Dutch law dictates, however, that the seller of a vehicle must obtain photographic identification as proof of purchase. The men returned 30 minutes later with a photocopy of a Dutch pass¬port in the name of Mr Van De Haar and bought the Golf. Almost a month later the vehicle landed on British soil and the substantive arms cache was discovered by the Port Authority.
Telephonic communication and data were examined between those that were innocently recruited to collect the vehicle in Holland and a man called Earl Bailey who was placed under police surveillance to log and locate his associates.
Subsequently, Bailey was arrested, charged and was in prison custody for six months before Chapman was stopped in his vehicle in Leicester Square, Central London. Immediately, Chapman denied any involvement in the importation of arms offence and volunteered to go on an identification Parade with the seller of the vehicle.
A senior Police Inspector identification officer and lawyer for Chapman flew out to Germany to conduct a VIPER identification procedure. The witness Feddahi was shown a total of nine images, one of them being the suspect Chapman, but it produced a negative identification.
Amazingly, in breach of strict PACE Codes of Practice in relation to Identification Parades, the Inspector conducted another parade using still photographs images of volunteers and Chapman, proclaiming the suspect had changed his appearance since the purchase of the vehicle. This also produced another negative identification.
Not only was this procedure unlawful and improper, but it was fast becoming clear that if the police were so brazen about breaking laws of procedure and practice in the open, what were they capable of doing behind the scenes.
The elite Police Forensic teams had already swabbed the vehicle and its illicit cargo for DNA and also checked for fingerprints, but it was negative in regard to Chapman. Nor were there fingerprints on the documents of the vehicle. Nor was there any telephone data or evidence linking Chapman to the offence.
The case appeared to be dead in the water until DC James Boyd flew out to Germany to retrieve the photocopied proof of purchase document from Feddahi (Appendix B) which he later exhibited as JB/S.
What happened next is a matter of dispute, but Chapman suggests, in order for DC Boyd to charge Chapman with the importation of arms offence, he deliberately superimposed the earlier pass¬port photograph of Andreas Pattison (Chapman) with that of Mr Van De Haar (not Chapman) on the proof of purchase document and this was enough to put Chapman on trial for the alleged crime.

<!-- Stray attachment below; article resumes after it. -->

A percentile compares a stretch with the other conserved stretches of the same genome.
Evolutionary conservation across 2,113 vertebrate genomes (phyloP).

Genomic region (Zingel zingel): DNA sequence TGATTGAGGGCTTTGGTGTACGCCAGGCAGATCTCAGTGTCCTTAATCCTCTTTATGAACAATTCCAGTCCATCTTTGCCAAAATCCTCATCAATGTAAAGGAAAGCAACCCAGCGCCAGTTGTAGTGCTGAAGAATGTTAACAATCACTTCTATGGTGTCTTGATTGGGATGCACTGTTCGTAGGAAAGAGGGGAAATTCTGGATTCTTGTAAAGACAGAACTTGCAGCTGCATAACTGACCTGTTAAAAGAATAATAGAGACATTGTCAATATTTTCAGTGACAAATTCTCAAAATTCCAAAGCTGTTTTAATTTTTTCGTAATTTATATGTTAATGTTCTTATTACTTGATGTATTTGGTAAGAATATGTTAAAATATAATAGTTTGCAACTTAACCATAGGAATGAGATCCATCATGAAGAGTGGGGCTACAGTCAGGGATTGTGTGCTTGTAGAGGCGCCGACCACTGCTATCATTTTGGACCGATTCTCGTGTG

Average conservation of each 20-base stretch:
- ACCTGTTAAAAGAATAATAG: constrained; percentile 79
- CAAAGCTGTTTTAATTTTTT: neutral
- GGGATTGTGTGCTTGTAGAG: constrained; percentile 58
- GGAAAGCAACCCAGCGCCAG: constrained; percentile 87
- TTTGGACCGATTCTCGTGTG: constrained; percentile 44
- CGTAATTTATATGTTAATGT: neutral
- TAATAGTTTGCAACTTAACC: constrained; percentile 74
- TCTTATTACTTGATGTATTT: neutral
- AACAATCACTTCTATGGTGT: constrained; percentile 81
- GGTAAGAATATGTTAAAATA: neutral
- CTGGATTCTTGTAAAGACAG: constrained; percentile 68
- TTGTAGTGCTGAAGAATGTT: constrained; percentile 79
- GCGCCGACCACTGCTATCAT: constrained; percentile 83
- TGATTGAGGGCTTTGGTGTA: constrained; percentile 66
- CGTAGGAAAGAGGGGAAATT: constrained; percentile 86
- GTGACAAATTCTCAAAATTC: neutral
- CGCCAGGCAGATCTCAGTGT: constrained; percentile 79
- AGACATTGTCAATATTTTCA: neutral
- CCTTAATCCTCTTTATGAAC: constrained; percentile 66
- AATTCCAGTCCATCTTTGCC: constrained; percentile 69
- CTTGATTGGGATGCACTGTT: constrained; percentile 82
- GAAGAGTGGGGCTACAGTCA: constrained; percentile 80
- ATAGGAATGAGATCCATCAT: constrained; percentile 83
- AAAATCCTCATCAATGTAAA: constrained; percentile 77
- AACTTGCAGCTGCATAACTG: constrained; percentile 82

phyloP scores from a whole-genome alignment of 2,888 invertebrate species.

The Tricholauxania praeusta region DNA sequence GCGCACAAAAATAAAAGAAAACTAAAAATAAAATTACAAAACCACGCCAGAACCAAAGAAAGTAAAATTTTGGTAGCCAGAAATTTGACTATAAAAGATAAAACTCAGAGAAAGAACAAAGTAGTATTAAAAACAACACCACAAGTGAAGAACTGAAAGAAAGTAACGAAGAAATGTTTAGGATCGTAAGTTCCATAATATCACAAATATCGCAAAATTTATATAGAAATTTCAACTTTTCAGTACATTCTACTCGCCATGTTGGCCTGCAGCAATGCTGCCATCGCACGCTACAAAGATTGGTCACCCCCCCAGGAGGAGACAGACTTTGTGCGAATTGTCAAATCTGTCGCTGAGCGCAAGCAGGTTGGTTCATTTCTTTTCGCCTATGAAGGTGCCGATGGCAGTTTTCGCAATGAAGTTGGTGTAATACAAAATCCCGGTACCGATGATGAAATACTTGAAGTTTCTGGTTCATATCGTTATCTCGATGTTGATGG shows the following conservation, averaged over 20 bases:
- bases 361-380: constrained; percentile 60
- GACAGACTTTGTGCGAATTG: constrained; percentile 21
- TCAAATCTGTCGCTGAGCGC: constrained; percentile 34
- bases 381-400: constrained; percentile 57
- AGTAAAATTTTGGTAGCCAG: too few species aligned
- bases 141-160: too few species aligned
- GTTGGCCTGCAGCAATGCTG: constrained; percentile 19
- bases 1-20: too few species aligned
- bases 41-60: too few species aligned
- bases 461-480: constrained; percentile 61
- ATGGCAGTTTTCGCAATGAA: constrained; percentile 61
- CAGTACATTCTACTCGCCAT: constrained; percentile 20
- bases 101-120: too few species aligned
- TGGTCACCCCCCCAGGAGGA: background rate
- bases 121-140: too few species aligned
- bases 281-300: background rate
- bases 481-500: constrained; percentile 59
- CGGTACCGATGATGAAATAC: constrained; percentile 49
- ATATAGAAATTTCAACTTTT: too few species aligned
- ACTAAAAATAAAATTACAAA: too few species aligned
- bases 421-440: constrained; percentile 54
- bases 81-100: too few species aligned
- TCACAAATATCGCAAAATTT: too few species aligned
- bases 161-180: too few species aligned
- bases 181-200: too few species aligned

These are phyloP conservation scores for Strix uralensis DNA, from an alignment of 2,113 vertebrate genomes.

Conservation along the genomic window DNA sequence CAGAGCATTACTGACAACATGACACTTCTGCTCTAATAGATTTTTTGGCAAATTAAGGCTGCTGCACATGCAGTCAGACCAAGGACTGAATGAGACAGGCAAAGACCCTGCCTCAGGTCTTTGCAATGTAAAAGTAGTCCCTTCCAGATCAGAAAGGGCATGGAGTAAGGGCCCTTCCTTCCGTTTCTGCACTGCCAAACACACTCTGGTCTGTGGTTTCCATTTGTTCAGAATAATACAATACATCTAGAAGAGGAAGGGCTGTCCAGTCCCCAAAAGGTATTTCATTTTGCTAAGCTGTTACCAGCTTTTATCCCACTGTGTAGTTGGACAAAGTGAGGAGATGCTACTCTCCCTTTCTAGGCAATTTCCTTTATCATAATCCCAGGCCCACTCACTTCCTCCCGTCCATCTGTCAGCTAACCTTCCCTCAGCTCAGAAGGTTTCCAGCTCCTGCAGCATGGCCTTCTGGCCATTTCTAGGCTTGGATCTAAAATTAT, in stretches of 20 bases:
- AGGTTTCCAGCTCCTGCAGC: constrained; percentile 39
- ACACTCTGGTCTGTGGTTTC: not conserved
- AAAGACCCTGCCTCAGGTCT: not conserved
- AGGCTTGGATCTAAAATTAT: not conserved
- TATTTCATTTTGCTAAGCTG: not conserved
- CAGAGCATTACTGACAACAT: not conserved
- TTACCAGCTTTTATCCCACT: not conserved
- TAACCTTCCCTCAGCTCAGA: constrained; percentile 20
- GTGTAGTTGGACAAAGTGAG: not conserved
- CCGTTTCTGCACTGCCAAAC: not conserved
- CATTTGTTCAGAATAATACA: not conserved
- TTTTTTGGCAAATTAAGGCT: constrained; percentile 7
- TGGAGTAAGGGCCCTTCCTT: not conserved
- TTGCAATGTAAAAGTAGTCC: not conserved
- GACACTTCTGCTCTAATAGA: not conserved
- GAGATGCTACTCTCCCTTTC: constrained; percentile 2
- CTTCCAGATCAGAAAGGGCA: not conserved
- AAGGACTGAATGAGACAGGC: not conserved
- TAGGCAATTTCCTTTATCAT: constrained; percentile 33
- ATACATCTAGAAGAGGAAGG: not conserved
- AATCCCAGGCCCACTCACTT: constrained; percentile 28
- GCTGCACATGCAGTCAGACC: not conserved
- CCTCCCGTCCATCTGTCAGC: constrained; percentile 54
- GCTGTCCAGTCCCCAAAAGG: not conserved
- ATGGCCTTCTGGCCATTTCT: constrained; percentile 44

One of the major telltale signs of a veritable police fit-up at trial is when the police and prosecution place impenetrable obstacles in the way of legitimate disclosure information. The last thing the police want to do is to provide the defence with appropriate background checks of the main prosecution witness, especially if there is something dubious about him. All the defence knew of Feddahi was he was a mysterious Moroccan who had a conviction for being concerned in the supply of heroin.
For all the defence knew, Feddahi could have been a state paid and registered police informant, an undercover police officer, an agent provocateur, a Government agent, suspected terrorist or a renowned international gun-runner, for he was given all the grace and favour of an anonymous witness at trial, as he gave evidence via video-link from Germany as he refused to come to the UK.
More disturbingly, one wonders if Feddahi was working with the original Van De Haar passport document in Germany (Appendix B) and the court were referring to the overlaid and copied fabricated document JB/S in the UK. For let's be frank, it was the perfect scenario to dupe the court, as the judge, counsel defendant and jury cannot visually inspect the small print of a document via video-link.
To add insult to injury, the Dutch Police had seized the Bill of Sale document (Appendix A) from Feddahi which was extensively handled by the suspects in the completion of the required details. This would not only provide fingerprints of Feddahi and the offenders but also allow a handwriting comparison to be conducted. Alas, this vital document went missing in transit to the UK. Who was responsible for-the collection of this document? You have guessed it, DC James Boyd.
Not one to hide behind the screen in the dock at court, Chapman gave evidence and stated on 26th March 2002 he did not purchase the VW Golf and he was not in Holland at the time of the offence. But the damage was done, in July 2006, Chapman was wrongly convicted of conspiracy to possess prohibited weapons and ammunition and an explosive substance for an unlawful purpose. He was sentenced to 12 years imprisonment.
There is no dispute in my mind that Chapman would not be in prison today if the Anti-Terrorist detective with the dark past and purpose had not unlawfully inserted Chapman's photograph onto the proof of purchase Van De Haar passport document. The jury obviously believed that Chapman was one of the two men that bought the vehicle and come to a 11 to 1 majority verdict.